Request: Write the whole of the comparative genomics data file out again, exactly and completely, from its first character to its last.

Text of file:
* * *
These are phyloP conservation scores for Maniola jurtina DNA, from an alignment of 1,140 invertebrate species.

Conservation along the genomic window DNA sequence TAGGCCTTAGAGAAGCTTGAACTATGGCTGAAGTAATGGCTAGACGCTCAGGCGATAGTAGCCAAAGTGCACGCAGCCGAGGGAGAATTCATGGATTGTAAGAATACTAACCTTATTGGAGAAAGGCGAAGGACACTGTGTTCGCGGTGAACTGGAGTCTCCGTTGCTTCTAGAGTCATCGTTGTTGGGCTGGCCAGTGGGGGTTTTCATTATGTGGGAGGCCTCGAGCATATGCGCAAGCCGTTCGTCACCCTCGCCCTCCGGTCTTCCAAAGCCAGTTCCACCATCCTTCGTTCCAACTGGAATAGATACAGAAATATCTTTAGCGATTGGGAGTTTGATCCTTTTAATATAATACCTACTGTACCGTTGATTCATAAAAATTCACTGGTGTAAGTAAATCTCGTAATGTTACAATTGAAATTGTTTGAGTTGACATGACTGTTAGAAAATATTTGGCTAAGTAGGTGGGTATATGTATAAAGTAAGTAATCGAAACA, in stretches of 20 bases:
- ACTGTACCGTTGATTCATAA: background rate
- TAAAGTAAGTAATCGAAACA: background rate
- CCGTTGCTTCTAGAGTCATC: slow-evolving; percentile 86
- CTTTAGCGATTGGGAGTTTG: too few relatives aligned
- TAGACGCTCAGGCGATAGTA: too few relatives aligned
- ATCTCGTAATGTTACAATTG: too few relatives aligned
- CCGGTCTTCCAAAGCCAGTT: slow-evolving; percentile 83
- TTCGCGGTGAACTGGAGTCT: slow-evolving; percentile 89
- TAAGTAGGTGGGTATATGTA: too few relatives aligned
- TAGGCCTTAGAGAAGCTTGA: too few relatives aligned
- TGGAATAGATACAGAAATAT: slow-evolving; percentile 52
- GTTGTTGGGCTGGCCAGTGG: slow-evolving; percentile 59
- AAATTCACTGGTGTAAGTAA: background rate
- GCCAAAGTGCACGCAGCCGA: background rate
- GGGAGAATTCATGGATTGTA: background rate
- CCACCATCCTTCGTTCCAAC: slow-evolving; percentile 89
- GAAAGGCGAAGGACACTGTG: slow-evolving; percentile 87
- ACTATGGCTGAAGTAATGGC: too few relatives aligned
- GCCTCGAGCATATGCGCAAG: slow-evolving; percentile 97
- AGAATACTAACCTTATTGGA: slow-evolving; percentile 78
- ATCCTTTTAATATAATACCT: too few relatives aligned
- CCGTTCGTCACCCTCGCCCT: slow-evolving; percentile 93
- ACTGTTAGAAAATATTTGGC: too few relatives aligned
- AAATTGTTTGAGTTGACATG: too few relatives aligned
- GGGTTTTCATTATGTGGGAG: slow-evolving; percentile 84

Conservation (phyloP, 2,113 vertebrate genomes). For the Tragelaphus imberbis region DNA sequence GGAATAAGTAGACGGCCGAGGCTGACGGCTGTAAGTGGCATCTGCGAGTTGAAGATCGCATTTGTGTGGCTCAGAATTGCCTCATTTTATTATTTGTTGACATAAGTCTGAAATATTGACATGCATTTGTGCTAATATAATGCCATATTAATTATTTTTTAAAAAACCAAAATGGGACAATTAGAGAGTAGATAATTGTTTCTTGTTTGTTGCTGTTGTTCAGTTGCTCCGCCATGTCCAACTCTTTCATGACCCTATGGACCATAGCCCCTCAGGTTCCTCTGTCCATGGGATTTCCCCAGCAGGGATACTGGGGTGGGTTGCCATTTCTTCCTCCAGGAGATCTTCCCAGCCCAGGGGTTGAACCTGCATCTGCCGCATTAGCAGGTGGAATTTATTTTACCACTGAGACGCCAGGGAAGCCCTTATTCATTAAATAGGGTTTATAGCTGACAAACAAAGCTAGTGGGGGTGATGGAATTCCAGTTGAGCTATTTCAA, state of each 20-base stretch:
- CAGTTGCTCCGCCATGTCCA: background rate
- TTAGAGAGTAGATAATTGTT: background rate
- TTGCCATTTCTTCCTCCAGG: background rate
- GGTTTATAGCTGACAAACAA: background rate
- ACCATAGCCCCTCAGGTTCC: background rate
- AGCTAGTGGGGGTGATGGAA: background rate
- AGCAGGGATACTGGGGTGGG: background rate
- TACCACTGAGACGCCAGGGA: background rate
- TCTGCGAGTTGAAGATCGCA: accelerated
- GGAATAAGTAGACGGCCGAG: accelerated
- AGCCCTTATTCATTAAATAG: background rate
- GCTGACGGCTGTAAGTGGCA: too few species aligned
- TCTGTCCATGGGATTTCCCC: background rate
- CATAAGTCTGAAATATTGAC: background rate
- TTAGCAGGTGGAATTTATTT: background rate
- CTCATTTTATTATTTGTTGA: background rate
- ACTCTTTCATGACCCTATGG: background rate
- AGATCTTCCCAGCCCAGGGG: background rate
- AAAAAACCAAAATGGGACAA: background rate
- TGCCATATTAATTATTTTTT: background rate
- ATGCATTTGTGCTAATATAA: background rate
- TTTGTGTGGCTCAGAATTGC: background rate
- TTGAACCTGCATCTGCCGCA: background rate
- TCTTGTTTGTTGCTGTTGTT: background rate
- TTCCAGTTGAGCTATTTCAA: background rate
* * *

These are phyloP conservation scores for Maniola jurtina DNA, from an alignment of 1,140 invertebrate species.

Conservation along the genomic window DNA sequence TAGGCCTTAGAGAAGCTTGAACTATGGCTGAAGTAATGGCTAGACGCTCAGGCGATAGTAGCCAAAGTGCACGCAGCCGAGGGAGAATTCATGGATTGTAAGAATACTAACCTTATTGGAGAAAGGCGAAGGACACTGTGTTCGCGGTGAACTGGAGTCTCCGTTGCTTCTAGAGTCATCGTTGTTGGGCTGGCCAGTGGGGGTTTTCATTATGTGGGAGGCCTCGAGCATATGCGCAAGCCGTTCGTCACCCTCGCCCTCCGGTCTTCCAAAGCCAGTTCCACCATCCTTCGTTCCAACTGGAATAGATACAGAAATATCTTTAGCGATTGGGAGTTTGATCCTTTTAATATAATACCTACTGTACCGTTGATTCATAAAAATTCACTGGTGTAAGTAAATCTCGTAATGTTACAATTGAAATTGTTTGAGTTGACATGACTGTTAGAAAATATTTGGCTAAGTAGGTGGGTATATGTATAAAGTAAGTAATCGAAACA, in stretches of 20 bases:
- ACTGTACCGTTGATTCATAA: background rate
- TAAAGTAAGTAATCGAAACA: background rate
- CCGTTGCTTCTAGAGTCATC: slow-evolving; percentile 86
- CTTTAGCGATTGGGAGTTTG: too few relatives aligned
- TAGACGCTCAGGCGATAGTA: too few relatives aligned
- ATCTCGTAATGTTACAATTG: too few relatives aligned
- CCGGTCTTCCAAAGCCAGTT: slow-evolving; percentile 83
- TTCGCGGTGAACTGGAGTCT: slow-evolving; percentile 89
- TAAGTAGGTGGGTATATGTA: too few relatives aligned
- TAGGCCTTAGAGAAGCTTGA: too few relatives aligned
- TGGAATAGATACAGAAATAT: slow-evolving; percentile 52
- GTTGTTGGGCTGGCCAGTGG: slow-evolving; percentile 59
- AAATTCACTGGTGTAAGTAA: background rate
- GCCAAAGTGCACGCAGCCGA: background rate
- GGGAGAATTCATGGATTGTA: background rate
- CCACCATCCTTCGTTCCAAC: slow-evolving; percentile 89
- GAAAGGCGAAGGACACTGTG: slow-evolving; percentile 87
- ACTATGGCTGAAGTAATGGC: too few relatives aligned
- GCCTCGAGCATATGCGCAAG: slow-evolving; percentile 97
- AGAATACTAACCTTATTGGA: slow-evolving; percentile 78
- ATCCTTTTAATATAATACCT: too few relatives aligned
- CCGTTCGTCACCCTCGCCCT: slow-evolving; percentile 93
- ACTGTTAGAAAATATTTGGC: too few relatives aligned
- AAATTGTTTGAGTTGACATG: too few relatives aligned
- GGGTTTTCATTATGTGGGAG: slow-evolving; percentile 84

Conservation (phyloP, 2,113 vertebrate genomes). For the Tragelaphus imberbis region DNA sequence GGAATAAGTAGACGGCCGAGGCTGACGGCTGTAAGTGGCATCTGCGAGTTGAAGATCGCATTTGTGTGGCTCAGAATTGCCTCATTTTATTATTTGTTGACATAAGTCTGAAATATTGACATGCATTTGTGCTAATATAATGCCATATTAATTATTTTTTAAAAAACCAAAATGGGACAATTAGAGAGTAGATAATTGTTTCTTGTTTGTTGCTGTTGTTCAGTTGCTCCGCCATGTCCAACTCTTTCATGACCCTATGGACCATAGCCCCTCAGGTTCCTCTGTCCATGGGATTTCCCCAGCAGGGATACTGGGGTGGGTTGCCATTTCTTCCTCCAGGAGATCTTCCCAGCCCAGGGGTTGAACCTGCATCTGCCGCATTAGCAGGTGGAATTTATTTTACCACTGAGACGCCAGGGAAGCCCTTATTCATTAAATAGGGTTTATAGCTGACAAACAAAGCTAGTGGGGGTGATGGAATTCCAGTTGAGCTATTTCAA, state of each 20-base stretch:
- CAGTTGCTCCGCCATGTCCA: background rate
- TTAGAGAGTAGATAATTGTT: background rate
- TTGCCATTTCTTCCTCCAGG: background rate
- GGTTTATAGCTGACAAACAA: background rate
- ACCATAGCCCCTCAGGTTCC: background rate
- AGCTAGTGGGGGTGATGGAA: background rate
- AGCAGGGATACTGGGGTGGG: background rate
- TACCACTGAGACGCCAGGGA: background rate
- TCTGCGAGTTGAAGATCGCA: accelerated
- GGAATAAGTAGACGGCCGAG: accelerated
- AGCCCTTATTCATTAAATAG: background rate
- GCTGACGGCTGTAAGTGGCA: too few species aligned
- TCTGTCCATGGGATTTCCCC: background rate
- CATAAGTCTGAAATATTGAC: background rate
- TTAGCAGGTGGAATTTATTT: background rate
- CTCATTTTATTATTTGTTGA: background rate
- ACTCTTTCATGACCCTATGG: background rate
- AGATCTTCCCAGCCCAGGGG: background rate
- AAAAAACCAAAATGGGACAA: background rate
- TGCCATATTAATTATTTTTT: background rate
- ATGCATTTGTGCTAATATAA: background rate
- TTTGTGTGGCTCAGAATTGC: background rate
- TTGAACCTGCATCTGCCGCA: background rate
- TCTTGTTTGTTGCTGTTGTT: background rate
- TTCCAGTTGAGCTATTTCAA: background rate